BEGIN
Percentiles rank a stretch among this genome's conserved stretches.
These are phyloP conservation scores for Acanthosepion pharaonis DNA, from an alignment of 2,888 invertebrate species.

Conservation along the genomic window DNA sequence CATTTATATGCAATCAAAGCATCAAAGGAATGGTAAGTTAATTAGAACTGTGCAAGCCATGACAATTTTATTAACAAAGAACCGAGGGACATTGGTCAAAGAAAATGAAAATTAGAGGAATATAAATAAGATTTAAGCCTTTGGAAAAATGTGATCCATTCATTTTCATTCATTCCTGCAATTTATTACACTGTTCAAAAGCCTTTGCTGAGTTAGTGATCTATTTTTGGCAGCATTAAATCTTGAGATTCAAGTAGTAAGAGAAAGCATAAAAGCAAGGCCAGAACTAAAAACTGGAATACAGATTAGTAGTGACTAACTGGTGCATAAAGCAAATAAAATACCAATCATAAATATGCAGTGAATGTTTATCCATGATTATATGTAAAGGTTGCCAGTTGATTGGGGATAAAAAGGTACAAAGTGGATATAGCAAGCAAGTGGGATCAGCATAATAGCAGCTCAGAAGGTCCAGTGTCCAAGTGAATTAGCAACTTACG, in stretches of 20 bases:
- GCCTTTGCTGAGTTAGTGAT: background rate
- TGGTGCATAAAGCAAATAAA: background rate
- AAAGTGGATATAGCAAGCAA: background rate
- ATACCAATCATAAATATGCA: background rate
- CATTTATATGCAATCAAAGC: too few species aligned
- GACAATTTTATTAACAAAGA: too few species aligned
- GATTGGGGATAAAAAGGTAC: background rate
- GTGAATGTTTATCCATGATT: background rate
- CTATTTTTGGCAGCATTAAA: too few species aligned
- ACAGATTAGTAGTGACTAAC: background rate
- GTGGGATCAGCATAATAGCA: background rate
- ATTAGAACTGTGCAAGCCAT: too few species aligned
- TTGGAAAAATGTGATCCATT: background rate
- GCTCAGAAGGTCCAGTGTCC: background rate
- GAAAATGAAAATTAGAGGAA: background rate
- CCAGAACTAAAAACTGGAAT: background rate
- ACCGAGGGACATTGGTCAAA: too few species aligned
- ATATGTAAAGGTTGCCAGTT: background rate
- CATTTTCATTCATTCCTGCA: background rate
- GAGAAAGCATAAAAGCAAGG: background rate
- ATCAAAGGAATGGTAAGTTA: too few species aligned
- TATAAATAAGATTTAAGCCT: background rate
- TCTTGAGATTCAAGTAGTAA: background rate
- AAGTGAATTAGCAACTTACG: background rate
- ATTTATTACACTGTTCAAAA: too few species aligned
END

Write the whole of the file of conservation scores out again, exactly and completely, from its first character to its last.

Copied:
Percentiles rank a stretch among this genome's conserved stretches.
These are phyloP conservation scores for Acanthosepion pharaonis DNA, from an alignment of 2,888 invertebrate species.

Conservation along the genomic window DNA sequence CATTTATATGCAATCAAAGCATCAAAGGAATGGTAAGTTAATTAGAACTGTGCAAGCCATGACAATTTTATTAACAAAGAACCGAGGGACATTGGTCAAAGAAAATGAAAATTAGAGGAATATAAATAAGATTTAAGCCTTTGGAAAAATGTGATCCATTCATTTTCATTCATTCCTGCAATTTATTACACTGTTCAAAAGCCTTTGCTGAGTTAGTGATCTATTTTTGGCAGCATTAAATCTTGAGATTCAAGTAGTAAGAGAAAGCATAAAAGCAAGGCCAGAACTAAAAACTGGAATACAGATTAGTAGTGACTAACTGGTGCATAAAGCAAATAAAATACCAATCATAAATATGCAGTGAATGTTTATCCATGATTATATGTAAAGGTTGCCAGTTGATTGGGGATAAAAAGGTACAAAGTGGATATAGCAAGCAAGTGGGATCAGCATAATAGCAGCTCAGAAGGTCCAGTGTCCAAGTGAATTAGCAACTTACG, in stretches of 20 bases:
- GCCTTTGCTGAGTTAGTGAT: background rate
- TGGTGCATAAAGCAAATAAA: background rate
- AAAGTGGATATAGCAAGCAA: background rate
- ATACCAATCATAAATATGCA: background rate
- CATTTATATGCAATCAAAGC: too few species aligned
- GACAATTTTATTAACAAAGA: too few species aligned
- GATTGGGGATAAAAAGGTAC: background rate
- GTGAATGTTTATCCATGATT: background rate
- CTATTTTTGGCAGCATTAAA: too few species aligned
- ACAGATTAGTAGTGACTAAC: background rate
- GTGGGATCAGCATAATAGCA: background rate
- ATTAGAACTGTGCAAGCCAT: too few species aligned
- TTGGAAAAATGTGATCCATT: background rate
- GCTCAGAAGGTCCAGTGTCC: background rate
- GAAAATGAAAATTAGAGGAA: background rate
- CCAGAACTAAAAACTGGAAT: background rate
- ACCGAGGGACATTGGTCAAA: too few species aligned
- ATATGTAAAGGTTGCCAGTT: background rate
- CATTTTCATTCATTCCTGCA: background rate
- GAGAAAGCATAAAAGCAAGG: background rate
- ATCAAAGGAATGGTAAGTTA: too few species aligned
- TATAAATAAGATTTAAGCCT: background rate
- TCTTGAGATTCAAGTAGTAA: background rate
- AAGTGAATTAGCAACTTACG: background rate
- ATTTATTACACTGTTCAAAA: too few species aligned